Think back for a moment. What caused you to believe that barefoot is best for your horse?
I bet that once you invoked your critical thinking skills, and became knowledgeable about the subject, there was no turning back. As a result, you realized you had to learn continuously, become a thinker and a problem solver.
Since you believe bare is better for your equine partner, do you occasionally run into someone who thinks you’re high on drugs? Crazy? A tree hugger?
At first, human nature takes over – your ego surfaces and you’re ready for battle.
Once the dust settles, you take a step back to see things from their point of view. Plus, you were once in their shoes (no pun intended). You think, “They love their horse, too.”
Ransom, Stephanie and Faith
Picture this – you walk out to halter your horse. She doesn’t offer to come to you so you decide to try the “bucket of grain” bribe technique.
As you shake the bucket to make a little noise, your horse looks up, pointing her ears toward you. Then she goes about her business – ignoring you and continuing to eat grass. You think to yourself, “I’ve seen people get their horse to run to them. How come mine won’t do that? I have a bucket of grain. Isn’t that enough?”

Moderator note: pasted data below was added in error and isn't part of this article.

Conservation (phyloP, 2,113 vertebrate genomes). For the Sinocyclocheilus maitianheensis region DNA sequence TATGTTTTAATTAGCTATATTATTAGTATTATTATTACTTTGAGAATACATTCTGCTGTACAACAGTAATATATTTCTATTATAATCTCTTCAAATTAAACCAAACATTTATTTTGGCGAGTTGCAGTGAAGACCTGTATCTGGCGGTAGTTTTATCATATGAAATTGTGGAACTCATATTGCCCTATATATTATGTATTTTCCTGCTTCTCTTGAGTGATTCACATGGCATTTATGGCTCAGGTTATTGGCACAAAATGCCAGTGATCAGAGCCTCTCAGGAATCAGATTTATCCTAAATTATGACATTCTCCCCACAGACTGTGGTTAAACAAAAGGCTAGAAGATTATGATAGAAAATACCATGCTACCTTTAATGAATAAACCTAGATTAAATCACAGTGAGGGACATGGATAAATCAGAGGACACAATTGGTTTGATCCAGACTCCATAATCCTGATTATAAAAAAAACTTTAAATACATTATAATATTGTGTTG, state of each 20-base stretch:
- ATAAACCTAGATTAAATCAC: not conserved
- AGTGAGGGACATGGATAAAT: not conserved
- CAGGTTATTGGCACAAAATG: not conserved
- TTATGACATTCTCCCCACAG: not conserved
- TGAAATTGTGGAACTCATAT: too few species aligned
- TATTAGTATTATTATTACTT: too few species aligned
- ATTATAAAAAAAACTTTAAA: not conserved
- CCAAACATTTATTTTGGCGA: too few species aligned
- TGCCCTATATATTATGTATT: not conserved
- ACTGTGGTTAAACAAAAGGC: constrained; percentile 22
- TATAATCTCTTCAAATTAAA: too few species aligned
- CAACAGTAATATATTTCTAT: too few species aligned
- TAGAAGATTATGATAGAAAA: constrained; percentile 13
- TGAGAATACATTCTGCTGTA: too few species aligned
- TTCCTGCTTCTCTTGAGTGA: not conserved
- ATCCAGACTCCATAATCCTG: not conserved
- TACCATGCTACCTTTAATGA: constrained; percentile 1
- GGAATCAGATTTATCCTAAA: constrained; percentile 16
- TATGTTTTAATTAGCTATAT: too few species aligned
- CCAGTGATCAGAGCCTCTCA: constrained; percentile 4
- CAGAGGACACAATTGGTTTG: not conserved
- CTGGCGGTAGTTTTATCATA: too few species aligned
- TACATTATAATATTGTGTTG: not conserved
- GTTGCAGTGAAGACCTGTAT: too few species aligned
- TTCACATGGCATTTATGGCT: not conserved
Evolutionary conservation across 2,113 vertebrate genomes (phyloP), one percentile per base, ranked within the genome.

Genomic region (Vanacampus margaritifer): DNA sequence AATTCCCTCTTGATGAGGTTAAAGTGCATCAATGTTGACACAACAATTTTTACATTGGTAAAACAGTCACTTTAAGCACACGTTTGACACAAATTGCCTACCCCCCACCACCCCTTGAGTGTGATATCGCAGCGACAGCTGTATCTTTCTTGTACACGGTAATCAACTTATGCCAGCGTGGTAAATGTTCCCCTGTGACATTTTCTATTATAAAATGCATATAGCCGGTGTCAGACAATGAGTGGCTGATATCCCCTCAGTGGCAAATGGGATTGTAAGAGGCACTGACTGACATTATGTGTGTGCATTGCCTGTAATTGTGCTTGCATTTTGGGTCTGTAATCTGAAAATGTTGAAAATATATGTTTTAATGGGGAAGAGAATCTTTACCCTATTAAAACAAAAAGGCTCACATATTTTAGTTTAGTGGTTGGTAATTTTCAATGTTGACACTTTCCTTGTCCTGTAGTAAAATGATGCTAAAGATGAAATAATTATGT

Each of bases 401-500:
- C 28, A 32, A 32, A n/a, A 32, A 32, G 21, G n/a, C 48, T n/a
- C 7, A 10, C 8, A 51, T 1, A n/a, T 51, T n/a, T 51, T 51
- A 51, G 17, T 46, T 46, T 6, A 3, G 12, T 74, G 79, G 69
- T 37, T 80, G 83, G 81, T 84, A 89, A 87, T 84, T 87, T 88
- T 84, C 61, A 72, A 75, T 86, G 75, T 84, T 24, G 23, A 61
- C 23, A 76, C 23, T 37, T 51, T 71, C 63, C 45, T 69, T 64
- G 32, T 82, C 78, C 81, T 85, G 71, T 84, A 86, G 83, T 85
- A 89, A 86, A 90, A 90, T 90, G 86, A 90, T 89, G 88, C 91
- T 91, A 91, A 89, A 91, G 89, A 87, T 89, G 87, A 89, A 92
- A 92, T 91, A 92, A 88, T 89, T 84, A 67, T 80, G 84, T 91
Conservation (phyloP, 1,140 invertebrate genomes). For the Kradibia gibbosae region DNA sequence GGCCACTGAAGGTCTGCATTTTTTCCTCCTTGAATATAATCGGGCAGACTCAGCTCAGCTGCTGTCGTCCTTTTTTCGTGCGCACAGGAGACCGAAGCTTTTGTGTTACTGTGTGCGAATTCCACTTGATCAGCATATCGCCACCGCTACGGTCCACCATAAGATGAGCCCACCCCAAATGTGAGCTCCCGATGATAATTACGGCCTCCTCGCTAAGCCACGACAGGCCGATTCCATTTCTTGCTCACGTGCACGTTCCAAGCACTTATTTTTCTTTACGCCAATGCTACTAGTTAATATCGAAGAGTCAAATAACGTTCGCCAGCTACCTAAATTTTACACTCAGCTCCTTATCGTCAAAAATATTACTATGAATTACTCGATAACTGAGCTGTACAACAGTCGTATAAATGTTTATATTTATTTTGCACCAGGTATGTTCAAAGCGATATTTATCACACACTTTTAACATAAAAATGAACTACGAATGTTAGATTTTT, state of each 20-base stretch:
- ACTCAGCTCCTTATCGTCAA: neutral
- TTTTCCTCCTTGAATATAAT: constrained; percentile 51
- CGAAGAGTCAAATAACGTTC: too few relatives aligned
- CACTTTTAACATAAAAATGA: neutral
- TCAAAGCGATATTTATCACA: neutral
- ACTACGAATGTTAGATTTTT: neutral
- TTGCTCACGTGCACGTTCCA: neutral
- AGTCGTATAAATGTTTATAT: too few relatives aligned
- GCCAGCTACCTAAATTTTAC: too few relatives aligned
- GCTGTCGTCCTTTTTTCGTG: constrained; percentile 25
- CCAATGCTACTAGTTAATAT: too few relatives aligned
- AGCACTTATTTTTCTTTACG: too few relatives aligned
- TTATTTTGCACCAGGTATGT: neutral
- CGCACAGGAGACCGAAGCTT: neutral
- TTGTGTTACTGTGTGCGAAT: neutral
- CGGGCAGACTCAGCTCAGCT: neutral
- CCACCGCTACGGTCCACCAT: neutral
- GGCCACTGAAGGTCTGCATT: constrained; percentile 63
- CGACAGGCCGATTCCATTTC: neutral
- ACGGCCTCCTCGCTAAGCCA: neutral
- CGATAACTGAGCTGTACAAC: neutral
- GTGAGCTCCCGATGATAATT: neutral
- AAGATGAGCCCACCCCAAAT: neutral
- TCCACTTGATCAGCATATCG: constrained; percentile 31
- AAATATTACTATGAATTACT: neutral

Have you ever compared a picture of a domesticated horse to one of her wild counter-parts?
Can you tell which horse is wild and which isn’t at first glance?
I can easily spot a picture of a wild horse. There’s a different look about them that’s not superficial or defeated and doesn’t cry “my spirit is gone.”
A common term that floats around natural horse care circles is wild horse model. Put simply, it means modeling an environment for the domesticated equine that mimics that of a wild horse’s habitat.
This concept can vary because there’s no “one” wild horse model. There are models which are more optimal for the domesticated horse, but there isn’t just one.